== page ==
Will the Governor figure a way to re-work the budget he submits to the legislature, thereby allowing the Archives to close and re-open next spring?

If the Nov. 1 deadline passes with no resolution, the seven will be gone. Even if a way is found to save those valuable employees, many of them are likely to leave before then. This would result in a tremendous loss of institutional knowledge. It would take new-hires, even qualified archivists, many years to learn the collection well enough to be effective.

Athens librarian Laura W. Carter made an analogy to the retail store where the clerk is not familiar enough with the merchandise to understand the request or find what is needed. Such a scenario is made all the worse at the Archives because the “customer” (the Georgia citizen) already owns the “merchandise. “

If the Archives closes, Georgia will the only state without public access hours. Even if service remains the same, Georgia will have the fewest hours of any archives in the nation.

Secretary Kemp opted to take all of the mandated three percent cut from the Archives, instead of spreading the grief to all of his divisions. The Archives needs a relatively small amount – $730,000 – to maintain the current level of service. That amounts to a little more than 13 cents for every Georgia citizen.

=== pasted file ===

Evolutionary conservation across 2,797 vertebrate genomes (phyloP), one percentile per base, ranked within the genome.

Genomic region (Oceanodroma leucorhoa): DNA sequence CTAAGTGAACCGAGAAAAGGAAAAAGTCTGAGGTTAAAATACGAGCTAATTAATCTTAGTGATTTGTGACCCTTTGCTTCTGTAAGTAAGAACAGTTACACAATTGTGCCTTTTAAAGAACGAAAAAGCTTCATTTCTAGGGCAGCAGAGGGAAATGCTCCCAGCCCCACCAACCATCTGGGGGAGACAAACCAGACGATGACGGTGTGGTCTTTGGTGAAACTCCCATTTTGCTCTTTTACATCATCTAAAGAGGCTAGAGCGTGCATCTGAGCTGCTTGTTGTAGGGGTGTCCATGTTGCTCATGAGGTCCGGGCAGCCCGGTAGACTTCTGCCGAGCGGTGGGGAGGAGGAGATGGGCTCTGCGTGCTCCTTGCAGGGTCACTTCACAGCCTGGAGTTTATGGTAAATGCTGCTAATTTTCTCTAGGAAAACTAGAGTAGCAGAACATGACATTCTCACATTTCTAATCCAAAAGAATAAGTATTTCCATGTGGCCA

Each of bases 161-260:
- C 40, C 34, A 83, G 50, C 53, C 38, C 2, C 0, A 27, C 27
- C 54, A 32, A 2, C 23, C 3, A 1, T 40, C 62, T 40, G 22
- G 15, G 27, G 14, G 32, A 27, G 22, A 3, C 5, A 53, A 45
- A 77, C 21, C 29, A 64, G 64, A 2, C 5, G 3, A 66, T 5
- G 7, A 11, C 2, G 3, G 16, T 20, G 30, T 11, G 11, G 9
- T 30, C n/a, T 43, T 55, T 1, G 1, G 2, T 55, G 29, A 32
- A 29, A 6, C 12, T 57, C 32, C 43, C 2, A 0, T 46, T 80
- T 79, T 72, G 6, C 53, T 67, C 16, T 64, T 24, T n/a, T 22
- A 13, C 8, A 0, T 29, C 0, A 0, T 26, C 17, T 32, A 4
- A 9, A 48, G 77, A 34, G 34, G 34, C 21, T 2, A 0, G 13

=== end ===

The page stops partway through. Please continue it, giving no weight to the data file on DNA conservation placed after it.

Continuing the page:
Just like Georgia families, the government must prioritize expenditures. Finding $730,000 certainly won’t move the Archives to the top of the state spending list. But it will be enough to tide over this important agency – perhaps until the state’s economic picture improves.

The future of the Archives remains uncertain. Advocates need to hold Gov. Deal to his promise. They need to urge Secretary Kemp to keep the seven, at least until after the legislative session, and contact their local legislators to express their support for a reasonable funding solution.

Vivian Price Saffold, board member, Georgia Genealogical Society

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1 Comment

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One response to “The Future of the Archives – More Questions Than Answers

  1. Linda Snow Davis

    To all that are following this fight to keep the Archives open, I had my appointment with Secretary Of State Brian Kemp this afternoon. (9-25-12)

    The following are issues I approached with him, though not word for word, these were brought to his attention.

    I specifically asked him the following:

    1. According to the Director of the Archives, Christopher Davidson, I understand that Gov. Deal still stands with his 3% budget cuts and that you control where those cuts come from.
    His answer, yes.

    2. What other Departments and how many are under the SOS? Why is the Archives taking the brunt of the cuts?
    His answer: There were numerous other departments, he named a few. Then he informed me that the Archives was taking the full 3%.

    Asked why, he said: He had no funds to work with taking away from the other departments. ( his lengthy words around the issue, basically, were that their funds were too important) But he did add that the Archives was important too, but the other departments just did not have the funds to take from)